Religion and the Political Imagination
Ira Katznelson, Gareth Stedman Jones
Cambridge University Press, Oct 7, 2010 - Political Science
The theory of secularisation became a virtually unchallenged truth of twentieth-century social science. First sketched out by Enlightenment philosophers, then transformed into an irreversible global process by nineteenth-century thinkers, the theory was given substance by the precipitate drop in religious practice across Western Europe in the 1960s. However, the re-emergence of acute conflicts at the interface between religion and politics has confounded such assumptions. It is clear that these ideas must be rethought. Yet, as this distinguished, international team of scholars reveal, not everything contained in the idea of secularisation was false. Analyses of developments since 1500 reveal a wide spectrum of historical processes: partial secularisation in some spheres has been accompanied by sacralisation in others. Utilising new approaches derived from history, philosophy, politics and anthropology, the essays collected in Religion and the Political Imagination offer new ways of thinking about the urgency of religious issues in the contemporary world.
What people are saying - Write a review
We haven't found any reviews in the usual places.
1 Secularisation religion and the roots of innovation in the political sphere
2 Regarding toleration and liberalism considerations from the AngloJewish experience
3 The Enlightenment the late eighteenthcentury revolutions and their aftermath the secularising implications of Protestantism?
4 In the lands of the Ottomans religion and politics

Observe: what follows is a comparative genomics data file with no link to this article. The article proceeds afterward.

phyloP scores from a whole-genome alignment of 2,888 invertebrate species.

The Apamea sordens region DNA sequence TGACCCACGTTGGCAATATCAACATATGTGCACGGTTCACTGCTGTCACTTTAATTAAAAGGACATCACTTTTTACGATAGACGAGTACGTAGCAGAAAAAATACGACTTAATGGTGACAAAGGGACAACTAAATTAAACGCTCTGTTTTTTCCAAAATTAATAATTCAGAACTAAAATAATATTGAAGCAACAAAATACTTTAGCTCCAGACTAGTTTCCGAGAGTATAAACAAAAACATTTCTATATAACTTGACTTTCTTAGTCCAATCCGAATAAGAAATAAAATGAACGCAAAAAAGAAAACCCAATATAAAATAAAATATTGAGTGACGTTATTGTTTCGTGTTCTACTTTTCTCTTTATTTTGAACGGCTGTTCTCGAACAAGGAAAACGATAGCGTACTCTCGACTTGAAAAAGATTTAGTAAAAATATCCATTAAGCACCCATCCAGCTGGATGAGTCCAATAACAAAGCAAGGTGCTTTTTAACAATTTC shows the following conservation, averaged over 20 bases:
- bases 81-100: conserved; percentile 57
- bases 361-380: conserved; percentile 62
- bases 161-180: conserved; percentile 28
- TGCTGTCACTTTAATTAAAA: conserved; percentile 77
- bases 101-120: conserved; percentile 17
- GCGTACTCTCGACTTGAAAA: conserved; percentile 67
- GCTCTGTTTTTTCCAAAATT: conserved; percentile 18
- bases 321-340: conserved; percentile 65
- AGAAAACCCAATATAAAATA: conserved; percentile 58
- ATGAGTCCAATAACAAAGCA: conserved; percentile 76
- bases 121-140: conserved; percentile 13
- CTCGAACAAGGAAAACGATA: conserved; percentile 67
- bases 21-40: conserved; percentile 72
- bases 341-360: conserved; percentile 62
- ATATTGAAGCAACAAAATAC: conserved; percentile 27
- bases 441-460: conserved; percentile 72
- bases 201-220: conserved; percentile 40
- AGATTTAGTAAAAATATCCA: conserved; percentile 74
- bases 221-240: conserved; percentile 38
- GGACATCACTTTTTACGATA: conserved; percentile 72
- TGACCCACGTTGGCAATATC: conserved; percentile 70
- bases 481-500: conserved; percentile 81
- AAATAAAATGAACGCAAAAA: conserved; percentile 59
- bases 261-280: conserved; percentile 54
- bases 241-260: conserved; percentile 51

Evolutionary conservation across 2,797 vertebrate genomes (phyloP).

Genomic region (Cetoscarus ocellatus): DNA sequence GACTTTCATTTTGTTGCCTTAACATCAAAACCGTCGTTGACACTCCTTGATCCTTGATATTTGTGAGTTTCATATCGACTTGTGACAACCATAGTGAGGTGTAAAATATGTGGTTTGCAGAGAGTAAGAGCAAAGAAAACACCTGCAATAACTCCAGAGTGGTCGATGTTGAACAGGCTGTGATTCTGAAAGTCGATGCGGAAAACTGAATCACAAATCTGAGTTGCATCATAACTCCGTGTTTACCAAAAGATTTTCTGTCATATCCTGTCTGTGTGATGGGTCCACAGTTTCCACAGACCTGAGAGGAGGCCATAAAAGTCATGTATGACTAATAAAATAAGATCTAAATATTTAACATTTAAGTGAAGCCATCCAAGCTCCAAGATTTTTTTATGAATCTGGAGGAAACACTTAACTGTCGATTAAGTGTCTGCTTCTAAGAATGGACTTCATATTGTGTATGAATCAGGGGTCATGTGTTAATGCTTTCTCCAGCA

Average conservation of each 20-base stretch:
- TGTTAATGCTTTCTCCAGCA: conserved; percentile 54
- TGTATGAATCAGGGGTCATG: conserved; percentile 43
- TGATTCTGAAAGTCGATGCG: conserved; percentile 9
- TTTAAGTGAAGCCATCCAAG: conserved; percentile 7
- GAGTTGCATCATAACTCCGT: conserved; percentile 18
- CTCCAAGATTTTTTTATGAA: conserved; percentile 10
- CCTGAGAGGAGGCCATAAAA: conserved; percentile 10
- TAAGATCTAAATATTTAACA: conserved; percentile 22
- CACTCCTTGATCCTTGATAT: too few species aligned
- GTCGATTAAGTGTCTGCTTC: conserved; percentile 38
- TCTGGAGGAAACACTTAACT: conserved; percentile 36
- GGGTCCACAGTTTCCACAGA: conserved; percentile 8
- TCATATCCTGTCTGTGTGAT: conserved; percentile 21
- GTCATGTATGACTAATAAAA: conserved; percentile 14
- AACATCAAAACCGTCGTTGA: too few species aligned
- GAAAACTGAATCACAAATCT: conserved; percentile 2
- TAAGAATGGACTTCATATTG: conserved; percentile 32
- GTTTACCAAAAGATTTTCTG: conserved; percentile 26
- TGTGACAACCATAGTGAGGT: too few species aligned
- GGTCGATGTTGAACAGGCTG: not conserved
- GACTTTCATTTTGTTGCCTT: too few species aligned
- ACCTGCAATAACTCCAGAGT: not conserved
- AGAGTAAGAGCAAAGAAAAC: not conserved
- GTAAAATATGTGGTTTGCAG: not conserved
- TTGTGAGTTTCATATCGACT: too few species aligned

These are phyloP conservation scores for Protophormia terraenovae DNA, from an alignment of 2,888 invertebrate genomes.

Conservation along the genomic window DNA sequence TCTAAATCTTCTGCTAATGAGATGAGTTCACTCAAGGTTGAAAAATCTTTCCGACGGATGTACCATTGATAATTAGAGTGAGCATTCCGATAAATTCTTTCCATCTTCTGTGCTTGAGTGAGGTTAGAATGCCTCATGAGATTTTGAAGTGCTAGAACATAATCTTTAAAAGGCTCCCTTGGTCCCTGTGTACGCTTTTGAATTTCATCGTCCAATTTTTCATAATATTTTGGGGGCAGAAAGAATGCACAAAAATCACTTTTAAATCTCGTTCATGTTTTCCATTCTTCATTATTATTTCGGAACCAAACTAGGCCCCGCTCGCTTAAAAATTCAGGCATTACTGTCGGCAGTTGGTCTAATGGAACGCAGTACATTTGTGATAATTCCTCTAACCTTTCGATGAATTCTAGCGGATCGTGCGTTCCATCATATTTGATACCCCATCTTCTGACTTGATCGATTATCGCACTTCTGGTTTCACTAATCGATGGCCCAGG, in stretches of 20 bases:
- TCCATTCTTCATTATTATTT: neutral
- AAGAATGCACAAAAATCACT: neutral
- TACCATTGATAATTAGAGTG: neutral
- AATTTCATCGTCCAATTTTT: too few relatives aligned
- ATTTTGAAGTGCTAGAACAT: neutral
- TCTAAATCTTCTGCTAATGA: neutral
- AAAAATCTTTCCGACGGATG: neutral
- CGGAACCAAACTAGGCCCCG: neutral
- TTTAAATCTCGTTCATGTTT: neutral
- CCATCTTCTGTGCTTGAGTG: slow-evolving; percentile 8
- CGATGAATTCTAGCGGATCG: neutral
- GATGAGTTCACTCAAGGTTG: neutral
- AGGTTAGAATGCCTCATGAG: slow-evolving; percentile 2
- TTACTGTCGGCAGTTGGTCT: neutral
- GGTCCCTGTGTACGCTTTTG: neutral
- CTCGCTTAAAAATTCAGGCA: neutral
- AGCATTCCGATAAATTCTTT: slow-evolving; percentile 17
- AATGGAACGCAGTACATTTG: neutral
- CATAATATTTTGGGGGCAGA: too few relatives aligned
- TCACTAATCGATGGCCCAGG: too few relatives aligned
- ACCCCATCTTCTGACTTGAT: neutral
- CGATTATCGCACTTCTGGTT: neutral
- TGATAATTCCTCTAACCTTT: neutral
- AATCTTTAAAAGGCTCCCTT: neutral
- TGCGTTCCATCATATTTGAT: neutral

5 The Russian Orthodox Church and secularisation
6 The American experience of secularisation
7 French Catholic political thought from the deconfessionalisation of the state to the recognition of religious freedom
10 The disciplining of the religious conscience in nineteenthcentury British politics
11 Colonial secularism and Islamism in North India a relationship of creativity
12 The 1960s
13 Gendering secularisation locating women in the transformation of British Christianity in the 1960s
14 Does constitutionalisation lead to secularisation?
15 Europes uneasy marriage of secularism and Christianity since 1945 and the challenge of contemporary religious pluralism
16 On thick and thin religion some critical reflections on secularisation theory
8 Religion and the origins of socialism
9 From 1848 to Christian Democracy
Other editions - View all
American anti-clerical argued authority became bishops Britain British Cambridge University Press Catholic Church Catholicism cent Christian Church of England civil claims clergy colonial confessional conflict constitutional Court culture decline democracy democratic early ecclesiastical electoral empire established Europe European faith France French French Revolution Gallican Gareth Stedman Jones Germany groups Hindu Hugh McLeod human ideas imperial important India individual institutions Islam Islamists Jamaat-e-Islami Jewish Jews Kulturkampf Lamennais liberal London mobilisation modern moral movement Muslim national identity nineteenth century Nonconformists norms organisation Orthodox Ottoman Ottoman Empire Oxford University Press Parliament party pluralism Pope practice Princeton Protestant Protestantism question radical recognised reform regime relationship religion and politics religious belief Revolution role Russian schools secular secularisation separation of church sexual sharia social society sphere spiritual status theory tion toleration traditional twentieth century ultramontane Vatican western women worship